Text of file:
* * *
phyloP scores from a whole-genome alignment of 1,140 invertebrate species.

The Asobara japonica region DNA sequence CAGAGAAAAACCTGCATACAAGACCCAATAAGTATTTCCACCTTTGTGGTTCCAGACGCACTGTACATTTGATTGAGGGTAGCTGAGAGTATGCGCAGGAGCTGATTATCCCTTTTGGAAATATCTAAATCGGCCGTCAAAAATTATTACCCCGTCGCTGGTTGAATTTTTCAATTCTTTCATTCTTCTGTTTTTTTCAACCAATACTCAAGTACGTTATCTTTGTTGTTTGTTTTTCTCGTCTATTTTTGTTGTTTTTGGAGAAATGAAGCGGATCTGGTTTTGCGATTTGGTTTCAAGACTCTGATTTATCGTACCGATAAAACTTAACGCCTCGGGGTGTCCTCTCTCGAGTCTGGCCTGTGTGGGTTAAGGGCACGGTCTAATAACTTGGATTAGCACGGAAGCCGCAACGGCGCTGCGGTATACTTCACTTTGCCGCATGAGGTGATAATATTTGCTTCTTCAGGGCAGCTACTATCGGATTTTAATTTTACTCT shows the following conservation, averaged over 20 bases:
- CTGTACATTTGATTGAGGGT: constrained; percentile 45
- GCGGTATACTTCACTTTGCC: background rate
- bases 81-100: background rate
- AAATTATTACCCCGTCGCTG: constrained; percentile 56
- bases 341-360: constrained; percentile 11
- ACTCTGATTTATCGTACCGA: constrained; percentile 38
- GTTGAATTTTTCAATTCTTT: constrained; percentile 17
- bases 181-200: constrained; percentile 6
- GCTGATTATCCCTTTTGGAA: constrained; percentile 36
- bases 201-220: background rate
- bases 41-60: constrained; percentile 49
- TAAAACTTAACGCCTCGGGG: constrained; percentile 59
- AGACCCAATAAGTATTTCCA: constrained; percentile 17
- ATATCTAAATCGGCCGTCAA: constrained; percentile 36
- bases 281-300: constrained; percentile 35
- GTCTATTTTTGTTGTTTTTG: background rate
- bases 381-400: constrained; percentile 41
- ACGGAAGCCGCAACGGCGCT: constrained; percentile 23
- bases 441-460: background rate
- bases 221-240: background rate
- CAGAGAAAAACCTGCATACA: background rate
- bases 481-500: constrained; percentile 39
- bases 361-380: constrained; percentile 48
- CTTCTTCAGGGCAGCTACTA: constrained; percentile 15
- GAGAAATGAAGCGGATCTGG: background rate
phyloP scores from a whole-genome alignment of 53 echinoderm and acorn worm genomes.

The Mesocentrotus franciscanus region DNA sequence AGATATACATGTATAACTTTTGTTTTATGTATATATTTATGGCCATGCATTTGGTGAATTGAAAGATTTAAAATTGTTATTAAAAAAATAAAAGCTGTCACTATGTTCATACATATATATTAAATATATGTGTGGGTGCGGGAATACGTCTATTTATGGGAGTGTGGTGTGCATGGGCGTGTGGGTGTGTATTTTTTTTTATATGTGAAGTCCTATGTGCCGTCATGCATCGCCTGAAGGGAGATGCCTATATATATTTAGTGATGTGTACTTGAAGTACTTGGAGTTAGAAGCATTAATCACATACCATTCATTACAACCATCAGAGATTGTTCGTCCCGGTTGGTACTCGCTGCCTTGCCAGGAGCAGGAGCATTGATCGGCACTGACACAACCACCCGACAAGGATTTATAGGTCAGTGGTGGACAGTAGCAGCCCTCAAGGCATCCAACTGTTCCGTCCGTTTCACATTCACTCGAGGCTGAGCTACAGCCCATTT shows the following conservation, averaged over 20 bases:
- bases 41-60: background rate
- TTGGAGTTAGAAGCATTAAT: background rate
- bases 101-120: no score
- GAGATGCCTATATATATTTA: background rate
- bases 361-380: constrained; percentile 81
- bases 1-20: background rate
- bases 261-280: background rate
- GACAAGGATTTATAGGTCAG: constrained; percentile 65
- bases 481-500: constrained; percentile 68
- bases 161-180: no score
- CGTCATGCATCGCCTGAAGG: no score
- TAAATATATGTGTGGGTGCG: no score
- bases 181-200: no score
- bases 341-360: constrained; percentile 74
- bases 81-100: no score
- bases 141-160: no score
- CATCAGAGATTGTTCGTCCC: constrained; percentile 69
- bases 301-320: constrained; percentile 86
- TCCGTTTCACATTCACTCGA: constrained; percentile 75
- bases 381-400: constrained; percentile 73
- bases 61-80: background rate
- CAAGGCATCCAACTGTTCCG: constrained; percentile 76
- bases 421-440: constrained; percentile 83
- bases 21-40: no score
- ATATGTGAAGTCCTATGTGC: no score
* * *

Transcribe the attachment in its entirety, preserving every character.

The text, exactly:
phyloP scores from a whole-genome alignment of 1,140 invertebrate species.

The Asobara japonica region DNA sequence CAGAGAAAAACCTGCATACAAGACCCAATAAGTATTTCCACCTTTGTGGTTCCAGACGCACTGTACATTTGATTGAGGGTAGCTGAGAGTATGCGCAGGAGCTGATTATCCCTTTTGGAAATATCTAAATCGGCCGTCAAAAATTATTACCCCGTCGCTGGTTGAATTTTTCAATTCTTTCATTCTTCTGTTTTTTTCAACCAATACTCAAGTACGTTATCTTTGTTGTTTGTTTTTCTCGTCTATTTTTGTTGTTTTTGGAGAAATGAAGCGGATCTGGTTTTGCGATTTGGTTTCAAGACTCTGATTTATCGTACCGATAAAACTTAACGCCTCGGGGTGTCCTCTCTCGAGTCTGGCCTGTGTGGGTTAAGGGCACGGTCTAATAACTTGGATTAGCACGGAAGCCGCAACGGCGCTGCGGTATACTTCACTTTGCCGCATGAGGTGATAATATTTGCTTCTTCAGGGCAGCTACTATCGGATTTTAATTTTACTCT shows the following conservation, averaged over 20 bases:
- CTGTACATTTGATTGAGGGT: constrained; percentile 45
- GCGGTATACTTCACTTTGCC: background rate
- bases 81-100: background rate
- AAATTATTACCCCGTCGCTG: constrained; percentile 56
- bases 341-360: constrained; percentile 11
- ACTCTGATTTATCGTACCGA: constrained; percentile 38
- GTTGAATTTTTCAATTCTTT: constrained; percentile 17
- bases 181-200: constrained; percentile 6
- GCTGATTATCCCTTTTGGAA: constrained; percentile 36
- bases 201-220: background rate
- bases 41-60: constrained; percentile 49
- TAAAACTTAACGCCTCGGGG: constrained; percentile 59
- AGACCCAATAAGTATTTCCA: constrained; percentile 17
- ATATCTAAATCGGCCGTCAA: constrained; percentile 36
- bases 281-300: constrained; percentile 35
- GTCTATTTTTGTTGTTTTTG: background rate
- bases 381-400: constrained; percentile 41
- ACGGAAGCCGCAACGGCGCT: constrained; percentile 23
- bases 441-460: background rate
- bases 221-240: background rate
- CAGAGAAAAACCTGCATACA: background rate
- bases 481-500: constrained; percentile 39
- bases 361-380: constrained; percentile 48
- CTTCTTCAGGGCAGCTACTA: constrained; percentile 15
- GAGAAATGAAGCGGATCTGG: background rate
phyloP scores from a whole-genome alignment of 53 echinoderm and acorn worm genomes.

The Mesocentrotus franciscanus region DNA sequence AGATATACATGTATAACTTTTGTTTTATGTATATATTTATGGCCATGCATTTGGTGAATTGAAAGATTTAAAATTGTTATTAAAAAAATAAAAGCTGTCACTATGTTCATACATATATATTAAATATATGTGTGGGTGCGGGAATACGTCTATTTATGGGAGTGTGGTGTGCATGGGCGTGTGGGTGTGTATTTTTTTTTATATGTGAAGTCCTATGTGCCGTCATGCATCGCCTGAAGGGAGATGCCTATATATATTTAGTGATGTGTACTTGAAGTACTTGGAGTTAGAAGCATTAATCACATACCATTCATTACAACCATCAGAGATTGTTCGTCCCGGTTGGTACTCGCTGCCTTGCCAGGAGCAGGAGCATTGATCGGCACTGACACAACCACCCGACAAGGATTTATAGGTCAGTGGTGGACAGTAGCAGCCCTCAAGGCATCCAACTGTTCCGTCCGTTTCACATTCACTCGAGGCTGAGCTACAGCCCATTT shows the following conservation, averaged over 20 bases:
- bases 41-60: background rate
- TTGGAGTTAGAAGCATTAAT: background rate
- bases 101-120: no score
- GAGATGCCTATATATATTTA: background rate
- bases 361-380: constrained; percentile 81
- bases 1-20: background rate
- bases 261-280: background rate
- GACAAGGATTTATAGGTCAG: constrained; percentile 65
- bases 481-500: constrained; percentile 68
- bases 161-180: no score
- CGTCATGCATCGCCTGAAGG: no score
- TAAATATATGTGTGGGTGCG: no score
- bases 181-200: no score
- bases 341-360: constrained; percentile 74
- bases 81-100: no score
- bases 141-160: no score
- CATCAGAGATTGTTCGTCCC: constrained; percentile 69
- bases 301-320: constrained; percentile 86
- TCCGTTTCACATTCACTCGA: constrained; percentile 75
- bases 381-400: constrained; percentile 73
- bases 61-80: background rate
- CAAGGCATCCAACTGTTCCG: constrained; percentile 76
- bases 421-440: constrained; percentile 83
- bases 21-40: no score
- ATATGTGAAGTCCTATGTGC: no score